In addition, income limits don't apply to contributions to a company's retirement plans, unlike IRAs. Jeffrey Levine, an expert in tax and financial planning, described traditional IRA contributions after the RMD era as something like a revolving door of IRA money. Previously, you were only allowed to make regular contributions if you hadn't turned 70 and a half years old in the year you made the contribution. In addition, traditional IRA investments benefit even less from that tax-protected capitalization than contributions to Roth IRAs, since traditional IRAs are subject to RMDs that are ultimately subject to taxation.
However, one exception to this is investing in physical gold in an IRA, which can provide a tax-advantaged way to diversify your retirement portfolio. As stated earlier in the “Earned Income” section, IRA owners who are married and file a joint return can use their spouse's income to support a contribution. Although earned income is required to make an IRA contribution, income limits apply to IRA contributions regardless of age. You should start withdrawing a required minimum distribution (RMD) from your tax-deferred retirement accounts, such as a traditional IRA or 401 (k) plan, when you turn 72. If you're under 59 and a half years old, you may also have to pay an additional 10% tax on early withdrawals, unless you qualify for an exception. The IRS restricts the amount that IRA owners can contribute to IRAs in a given year, subject to cost-of-living adjustments.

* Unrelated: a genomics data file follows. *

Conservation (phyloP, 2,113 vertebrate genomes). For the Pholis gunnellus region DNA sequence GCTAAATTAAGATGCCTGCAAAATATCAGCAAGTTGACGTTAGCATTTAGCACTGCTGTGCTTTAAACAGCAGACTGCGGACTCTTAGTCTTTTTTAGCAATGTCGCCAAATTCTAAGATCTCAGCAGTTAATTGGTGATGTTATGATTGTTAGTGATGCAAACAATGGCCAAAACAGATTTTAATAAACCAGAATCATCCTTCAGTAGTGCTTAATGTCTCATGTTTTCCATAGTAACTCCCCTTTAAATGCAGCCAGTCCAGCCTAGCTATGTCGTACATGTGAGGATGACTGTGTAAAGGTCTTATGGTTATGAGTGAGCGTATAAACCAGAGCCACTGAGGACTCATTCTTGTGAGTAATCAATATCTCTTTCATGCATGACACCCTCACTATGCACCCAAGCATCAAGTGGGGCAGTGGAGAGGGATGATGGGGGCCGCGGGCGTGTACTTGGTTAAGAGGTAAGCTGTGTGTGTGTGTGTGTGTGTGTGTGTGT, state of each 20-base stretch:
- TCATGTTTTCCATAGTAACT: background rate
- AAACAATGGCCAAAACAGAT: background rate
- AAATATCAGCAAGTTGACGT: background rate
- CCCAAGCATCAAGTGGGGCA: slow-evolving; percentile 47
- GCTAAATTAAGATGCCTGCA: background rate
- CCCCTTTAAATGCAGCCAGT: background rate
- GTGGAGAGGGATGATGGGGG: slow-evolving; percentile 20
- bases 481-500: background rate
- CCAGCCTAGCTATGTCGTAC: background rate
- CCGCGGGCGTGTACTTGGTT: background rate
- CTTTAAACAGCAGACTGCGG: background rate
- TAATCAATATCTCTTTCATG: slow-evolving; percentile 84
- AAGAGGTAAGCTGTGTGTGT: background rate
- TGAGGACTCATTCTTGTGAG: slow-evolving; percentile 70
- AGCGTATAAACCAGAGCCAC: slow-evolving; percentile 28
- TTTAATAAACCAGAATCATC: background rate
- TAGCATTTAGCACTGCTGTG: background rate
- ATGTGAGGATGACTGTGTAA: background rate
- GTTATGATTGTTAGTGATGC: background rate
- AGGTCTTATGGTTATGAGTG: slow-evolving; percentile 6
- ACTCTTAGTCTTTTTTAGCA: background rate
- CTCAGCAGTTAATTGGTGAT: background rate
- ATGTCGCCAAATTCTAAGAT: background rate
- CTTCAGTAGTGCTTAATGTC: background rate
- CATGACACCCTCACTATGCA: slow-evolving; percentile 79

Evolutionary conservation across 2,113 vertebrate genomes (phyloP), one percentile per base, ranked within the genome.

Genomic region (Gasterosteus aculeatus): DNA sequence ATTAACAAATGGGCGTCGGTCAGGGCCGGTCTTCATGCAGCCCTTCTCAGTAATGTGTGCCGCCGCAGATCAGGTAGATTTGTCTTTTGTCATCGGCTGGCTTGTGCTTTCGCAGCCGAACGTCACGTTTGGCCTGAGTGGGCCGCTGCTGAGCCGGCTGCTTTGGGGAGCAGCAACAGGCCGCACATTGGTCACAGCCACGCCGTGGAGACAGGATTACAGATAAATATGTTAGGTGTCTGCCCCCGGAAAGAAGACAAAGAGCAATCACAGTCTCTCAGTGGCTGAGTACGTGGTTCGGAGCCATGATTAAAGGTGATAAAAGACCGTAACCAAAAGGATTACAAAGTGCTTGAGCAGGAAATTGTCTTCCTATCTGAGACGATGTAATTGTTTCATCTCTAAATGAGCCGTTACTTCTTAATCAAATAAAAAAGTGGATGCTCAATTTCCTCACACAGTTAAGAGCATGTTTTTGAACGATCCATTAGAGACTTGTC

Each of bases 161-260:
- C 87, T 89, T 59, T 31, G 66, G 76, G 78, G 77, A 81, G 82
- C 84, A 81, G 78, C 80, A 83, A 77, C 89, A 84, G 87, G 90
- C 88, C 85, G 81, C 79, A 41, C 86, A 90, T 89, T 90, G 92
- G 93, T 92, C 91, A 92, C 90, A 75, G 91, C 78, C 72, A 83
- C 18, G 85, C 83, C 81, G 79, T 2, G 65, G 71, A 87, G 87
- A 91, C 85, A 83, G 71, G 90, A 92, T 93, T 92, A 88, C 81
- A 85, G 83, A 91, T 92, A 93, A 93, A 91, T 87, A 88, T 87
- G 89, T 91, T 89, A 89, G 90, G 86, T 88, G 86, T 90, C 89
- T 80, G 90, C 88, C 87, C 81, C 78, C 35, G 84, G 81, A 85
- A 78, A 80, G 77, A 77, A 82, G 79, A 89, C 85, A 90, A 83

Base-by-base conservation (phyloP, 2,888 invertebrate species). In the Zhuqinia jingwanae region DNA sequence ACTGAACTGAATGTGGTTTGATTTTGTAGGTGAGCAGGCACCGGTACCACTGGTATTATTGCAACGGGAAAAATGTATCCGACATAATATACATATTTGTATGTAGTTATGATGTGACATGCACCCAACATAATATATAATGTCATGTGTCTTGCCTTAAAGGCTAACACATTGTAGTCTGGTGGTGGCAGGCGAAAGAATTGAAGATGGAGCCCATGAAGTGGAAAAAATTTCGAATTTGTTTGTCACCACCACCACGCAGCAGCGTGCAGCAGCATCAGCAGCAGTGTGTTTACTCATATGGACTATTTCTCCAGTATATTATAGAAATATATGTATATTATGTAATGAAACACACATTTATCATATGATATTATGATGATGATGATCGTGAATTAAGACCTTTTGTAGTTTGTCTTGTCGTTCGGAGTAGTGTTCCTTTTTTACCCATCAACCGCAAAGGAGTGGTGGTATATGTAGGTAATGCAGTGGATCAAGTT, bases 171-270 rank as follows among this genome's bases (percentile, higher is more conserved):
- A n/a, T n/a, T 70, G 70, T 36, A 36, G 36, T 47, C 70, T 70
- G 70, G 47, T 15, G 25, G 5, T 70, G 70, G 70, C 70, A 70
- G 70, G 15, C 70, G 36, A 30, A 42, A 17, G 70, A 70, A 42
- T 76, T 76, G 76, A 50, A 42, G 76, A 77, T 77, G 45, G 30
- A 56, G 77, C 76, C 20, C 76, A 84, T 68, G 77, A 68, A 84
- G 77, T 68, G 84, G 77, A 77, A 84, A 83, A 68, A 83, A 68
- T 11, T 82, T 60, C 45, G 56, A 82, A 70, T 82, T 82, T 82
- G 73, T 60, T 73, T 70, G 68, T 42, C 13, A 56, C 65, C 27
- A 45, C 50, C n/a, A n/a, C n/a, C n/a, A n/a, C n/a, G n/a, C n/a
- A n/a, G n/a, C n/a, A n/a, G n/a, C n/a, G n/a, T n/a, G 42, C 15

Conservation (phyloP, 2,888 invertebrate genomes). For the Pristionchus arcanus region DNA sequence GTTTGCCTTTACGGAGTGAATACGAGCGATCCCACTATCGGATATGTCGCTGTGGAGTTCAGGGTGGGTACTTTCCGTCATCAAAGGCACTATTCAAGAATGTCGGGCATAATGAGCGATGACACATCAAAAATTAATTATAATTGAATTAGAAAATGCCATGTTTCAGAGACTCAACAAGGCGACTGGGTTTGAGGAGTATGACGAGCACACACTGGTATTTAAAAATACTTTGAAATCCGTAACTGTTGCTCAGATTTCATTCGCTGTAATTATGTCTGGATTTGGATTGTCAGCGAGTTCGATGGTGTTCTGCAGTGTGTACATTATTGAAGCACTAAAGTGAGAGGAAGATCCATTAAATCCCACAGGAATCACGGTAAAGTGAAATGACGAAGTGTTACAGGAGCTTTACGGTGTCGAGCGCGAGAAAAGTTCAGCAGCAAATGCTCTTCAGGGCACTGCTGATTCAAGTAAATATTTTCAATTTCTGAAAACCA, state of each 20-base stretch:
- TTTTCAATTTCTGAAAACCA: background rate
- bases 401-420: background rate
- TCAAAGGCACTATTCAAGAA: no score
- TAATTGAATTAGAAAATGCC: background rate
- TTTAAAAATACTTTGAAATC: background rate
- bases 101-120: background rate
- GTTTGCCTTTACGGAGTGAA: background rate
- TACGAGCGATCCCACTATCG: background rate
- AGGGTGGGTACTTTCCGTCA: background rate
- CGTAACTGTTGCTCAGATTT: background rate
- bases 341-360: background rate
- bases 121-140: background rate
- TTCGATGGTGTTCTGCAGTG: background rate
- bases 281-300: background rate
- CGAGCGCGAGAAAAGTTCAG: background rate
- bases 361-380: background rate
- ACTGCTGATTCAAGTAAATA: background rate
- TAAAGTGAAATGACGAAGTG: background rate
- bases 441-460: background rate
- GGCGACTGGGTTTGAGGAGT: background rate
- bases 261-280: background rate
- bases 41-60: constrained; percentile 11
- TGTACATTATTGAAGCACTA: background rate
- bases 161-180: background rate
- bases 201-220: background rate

Income from a job, net income from self-employment, and disability benefits received before the minimum retirement age are counted as earned income. On the question of deductibility, since your client does not participate in an employment retirement plan, any traditional IRA contribution you choose to make could be tax-deductible. However, while Roth IRAs or corporate retirement plans tend to be better receptacles for additional contributions from older workers, a traditional IRA may be appropriate in a handful of situations. The short answer is that additional contributions to traditional IRA after the age of RMD may make sense in a handful of situations, but not in many.
For both types of IRAs, you must have earned income, or what the IRS calls “taxable compensation,” in order to contribute. Eligible compensation (usually earned income) must have been earned during the year in which the person makes the contribution.